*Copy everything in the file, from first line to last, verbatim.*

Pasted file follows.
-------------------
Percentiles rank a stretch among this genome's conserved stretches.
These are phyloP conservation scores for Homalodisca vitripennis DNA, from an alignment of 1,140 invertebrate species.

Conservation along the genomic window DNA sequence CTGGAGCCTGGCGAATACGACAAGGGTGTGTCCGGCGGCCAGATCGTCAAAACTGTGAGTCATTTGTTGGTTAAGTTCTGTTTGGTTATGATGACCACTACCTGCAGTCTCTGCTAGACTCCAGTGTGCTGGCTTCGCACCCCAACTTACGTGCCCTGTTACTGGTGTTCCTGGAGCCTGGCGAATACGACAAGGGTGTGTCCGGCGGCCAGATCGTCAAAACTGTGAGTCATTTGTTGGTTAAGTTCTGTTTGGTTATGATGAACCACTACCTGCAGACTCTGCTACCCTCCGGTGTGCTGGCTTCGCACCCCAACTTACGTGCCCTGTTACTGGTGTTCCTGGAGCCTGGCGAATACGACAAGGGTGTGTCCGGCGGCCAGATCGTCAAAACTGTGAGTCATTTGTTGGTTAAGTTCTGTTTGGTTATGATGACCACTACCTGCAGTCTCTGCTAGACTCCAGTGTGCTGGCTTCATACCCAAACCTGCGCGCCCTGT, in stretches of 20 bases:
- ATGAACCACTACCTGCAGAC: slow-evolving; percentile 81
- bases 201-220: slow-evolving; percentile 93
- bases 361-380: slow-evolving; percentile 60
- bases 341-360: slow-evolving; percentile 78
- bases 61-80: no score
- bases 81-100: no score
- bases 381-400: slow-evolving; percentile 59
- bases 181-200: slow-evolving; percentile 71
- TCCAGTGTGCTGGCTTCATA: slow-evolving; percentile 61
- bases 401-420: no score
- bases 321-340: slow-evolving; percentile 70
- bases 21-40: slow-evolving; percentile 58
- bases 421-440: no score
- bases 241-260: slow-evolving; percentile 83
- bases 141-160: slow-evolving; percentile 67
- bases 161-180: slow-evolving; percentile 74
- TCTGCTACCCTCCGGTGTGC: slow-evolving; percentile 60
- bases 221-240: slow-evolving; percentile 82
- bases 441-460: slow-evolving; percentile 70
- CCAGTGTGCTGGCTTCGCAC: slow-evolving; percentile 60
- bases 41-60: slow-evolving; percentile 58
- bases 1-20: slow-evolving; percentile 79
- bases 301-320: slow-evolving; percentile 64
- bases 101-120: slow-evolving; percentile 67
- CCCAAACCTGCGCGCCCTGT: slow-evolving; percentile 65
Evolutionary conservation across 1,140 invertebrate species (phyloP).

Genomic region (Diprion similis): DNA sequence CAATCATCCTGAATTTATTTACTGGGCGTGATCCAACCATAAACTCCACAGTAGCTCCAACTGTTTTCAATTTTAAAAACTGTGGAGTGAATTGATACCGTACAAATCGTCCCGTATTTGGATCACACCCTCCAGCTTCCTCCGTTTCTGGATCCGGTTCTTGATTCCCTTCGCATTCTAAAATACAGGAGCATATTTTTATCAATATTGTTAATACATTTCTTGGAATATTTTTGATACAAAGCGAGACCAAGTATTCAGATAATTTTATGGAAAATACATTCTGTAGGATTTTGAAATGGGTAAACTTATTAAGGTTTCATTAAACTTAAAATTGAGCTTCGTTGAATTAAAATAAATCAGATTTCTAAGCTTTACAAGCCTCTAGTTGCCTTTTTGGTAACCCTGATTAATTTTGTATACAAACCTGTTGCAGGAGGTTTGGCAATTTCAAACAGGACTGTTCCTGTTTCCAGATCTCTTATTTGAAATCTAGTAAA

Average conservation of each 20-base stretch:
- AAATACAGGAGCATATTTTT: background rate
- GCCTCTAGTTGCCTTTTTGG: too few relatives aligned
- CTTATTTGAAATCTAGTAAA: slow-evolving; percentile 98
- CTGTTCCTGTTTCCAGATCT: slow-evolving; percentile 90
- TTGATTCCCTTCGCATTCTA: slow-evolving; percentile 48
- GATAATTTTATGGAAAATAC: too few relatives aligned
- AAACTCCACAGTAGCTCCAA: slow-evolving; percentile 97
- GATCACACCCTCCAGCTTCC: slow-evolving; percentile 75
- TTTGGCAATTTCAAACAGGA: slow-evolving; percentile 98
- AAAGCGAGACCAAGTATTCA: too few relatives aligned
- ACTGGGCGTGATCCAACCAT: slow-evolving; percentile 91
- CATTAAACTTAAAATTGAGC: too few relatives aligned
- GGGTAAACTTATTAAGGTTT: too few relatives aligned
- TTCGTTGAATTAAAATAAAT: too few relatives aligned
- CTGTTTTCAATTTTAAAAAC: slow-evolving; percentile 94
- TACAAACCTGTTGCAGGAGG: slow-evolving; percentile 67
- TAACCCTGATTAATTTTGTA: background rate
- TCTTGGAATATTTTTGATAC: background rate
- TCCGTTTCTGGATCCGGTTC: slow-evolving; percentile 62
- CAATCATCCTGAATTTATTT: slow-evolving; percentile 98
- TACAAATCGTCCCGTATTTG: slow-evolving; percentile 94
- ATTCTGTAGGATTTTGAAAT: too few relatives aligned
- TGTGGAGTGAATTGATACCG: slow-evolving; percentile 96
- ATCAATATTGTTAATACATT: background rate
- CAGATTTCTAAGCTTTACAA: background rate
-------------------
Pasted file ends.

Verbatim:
Percentiles rank a stretch among this genome's conserved stretches.
These are phyloP conservation scores for Homalodisca vitripennis DNA, from an alignment of 1,140 invertebrate species.

Conservation along the genomic window DNA sequence CTGGAGCCTGGCGAATACGACAAGGGTGTGTCCGGCGGCCAGATCGTCAAAACTGTGAGTCATTTGTTGGTTAAGTTCTGTTTGGTTATGATGACCACTACCTGCAGTCTCTGCTAGACTCCAGTGTGCTGGCTTCGCACCCCAACTTACGTGCCCTGTTACTGGTGTTCCTGGAGCCTGGCGAATACGACAAGGGTGTGTCCGGCGGCCAGATCGTCAAAACTGTGAGTCATTTGTTGGTTAAGTTCTGTTTGGTTATGATGAACCACTACCTGCAGACTCTGCTACCCTCCGGTGTGCTGGCTTCGCACCCCAACTTACGTGCCCTGTTACTGGTGTTCCTGGAGCCTGGCGAATACGACAAGGGTGTGTCCGGCGGCCAGATCGTCAAAACTGTGAGTCATTTGTTGGTTAAGTTCTGTTTGGTTATGATGACCACTACCTGCAGTCTCTGCTAGACTCCAGTGTGCTGGCTTCATACCCAAACCTGCGCGCCCTGT, in stretches of 20 bases:
- ATGAACCACTACCTGCAGAC: slow-evolving; percentile 81
- bases 201-220: slow-evolving; percentile 93
- bases 361-380: slow-evolving; percentile 60
- bases 341-360: slow-evolving; percentile 78
- bases 61-80: no score
- bases 81-100: no score
- bases 381-400: slow-evolving; percentile 59
- bases 181-200: slow-evolving; percentile 71
- TCCAGTGTGCTGGCTTCATA: slow-evolving; percentile 61
- bases 401-420: no score
- bases 321-340: slow-evolving; percentile 70
- bases 21-40: slow-evolving; percentile 58
- bases 421-440: no score
- bases 241-260: slow-evolving; percentile 83
- bases 141-160: slow-evolving; percentile 67
- bases 161-180: slow-evolving; percentile 74
- TCTGCTACCCTCCGGTGTGC: slow-evolving; percentile 60
- bases 221-240: slow-evolving; percentile 82
- bases 441-460: slow-evolving; percentile 70
- CCAGTGTGCTGGCTTCGCAC: slow-evolving; percentile 60
- bases 41-60: slow-evolving; percentile 58
- bases 1-20: slow-evolving; percentile 79
- bases 301-320: slow-evolving; percentile 64
- bases 101-120: slow-evolving; percentile 67
- CCCAAACCTGCGCGCCCTGT: slow-evolving; percentile 65
Evolutionary conservation across 1,140 invertebrate species (phyloP).

Genomic region (Diprion similis): DNA sequence CAATCATCCTGAATTTATTTACTGGGCGTGATCCAACCATAAACTCCACAGTAGCTCCAACTGTTTTCAATTTTAAAAACTGTGGAGTGAATTGATACCGTACAAATCGTCCCGTATTTGGATCACACCCTCCAGCTTCCTCCGTTTCTGGATCCGGTTCTTGATTCCCTTCGCATTCTAAAATACAGGAGCATATTTTTATCAATATTGTTAATACATTTCTTGGAATATTTTTGATACAAAGCGAGACCAAGTATTCAGATAATTTTATGGAAAATACATTCTGTAGGATTTTGAAATGGGTAAACTTATTAAGGTTTCATTAAACTTAAAATTGAGCTTCGTTGAATTAAAATAAATCAGATTTCTAAGCTTTACAAGCCTCTAGTTGCCTTTTTGGTAACCCTGATTAATTTTGTATACAAACCTGTTGCAGGAGGTTTGGCAATTTCAAACAGGACTGTTCCTGTTTCCAGATCTCTTATTTGAAATCTAGTAAA

Average conservation of each 20-base stretch:
- AAATACAGGAGCATATTTTT: background rate
- GCCTCTAGTTGCCTTTTTGG: too few relatives aligned
- CTTATTTGAAATCTAGTAAA: slow-evolving; percentile 98
- CTGTTCCTGTTTCCAGATCT: slow-evolving; percentile 90
- TTGATTCCCTTCGCATTCTA: slow-evolving; percentile 48
- GATAATTTTATGGAAAATAC: too few relatives aligned
- AAACTCCACAGTAGCTCCAA: slow-evolving; percentile 97
- GATCACACCCTCCAGCTTCC: slow-evolving; percentile 75
- TTTGGCAATTTCAAACAGGA: slow-evolving; percentile 98
- AAAGCGAGACCAAGTATTCA: too few relatives aligned
- ACTGGGCGTGATCCAACCAT: slow-evolving; percentile 91
- CATTAAACTTAAAATTGAGC: too few relatives aligned
- GGGTAAACTTATTAAGGTTT: too few relatives aligned
- TTCGTTGAATTAAAATAAAT: too few relatives aligned
- CTGTTTTCAATTTTAAAAAC: slow-evolving; percentile 94
- TACAAACCTGTTGCAGGAGG: slow-evolving; percentile 67
- TAACCCTGATTAATTTTGTA: background rate
- TCTTGGAATATTTTTGATAC: background rate
- TCCGTTTCTGGATCCGGTTC: slow-evolving; percentile 62
- CAATCATCCTGAATTTATTT: slow-evolving; percentile 98
- TACAAATCGTCCCGTATTTG: slow-evolving; percentile 94
- ATTCTGTAGGATTTTGAAAT: too few relatives aligned
- TGTGGAGTGAATTGATACCG: slow-evolving; percentile 96
- ATCAATATTGTTAATACATT: background rate
- CAGATTTCTAAGCTTTACAA: background rate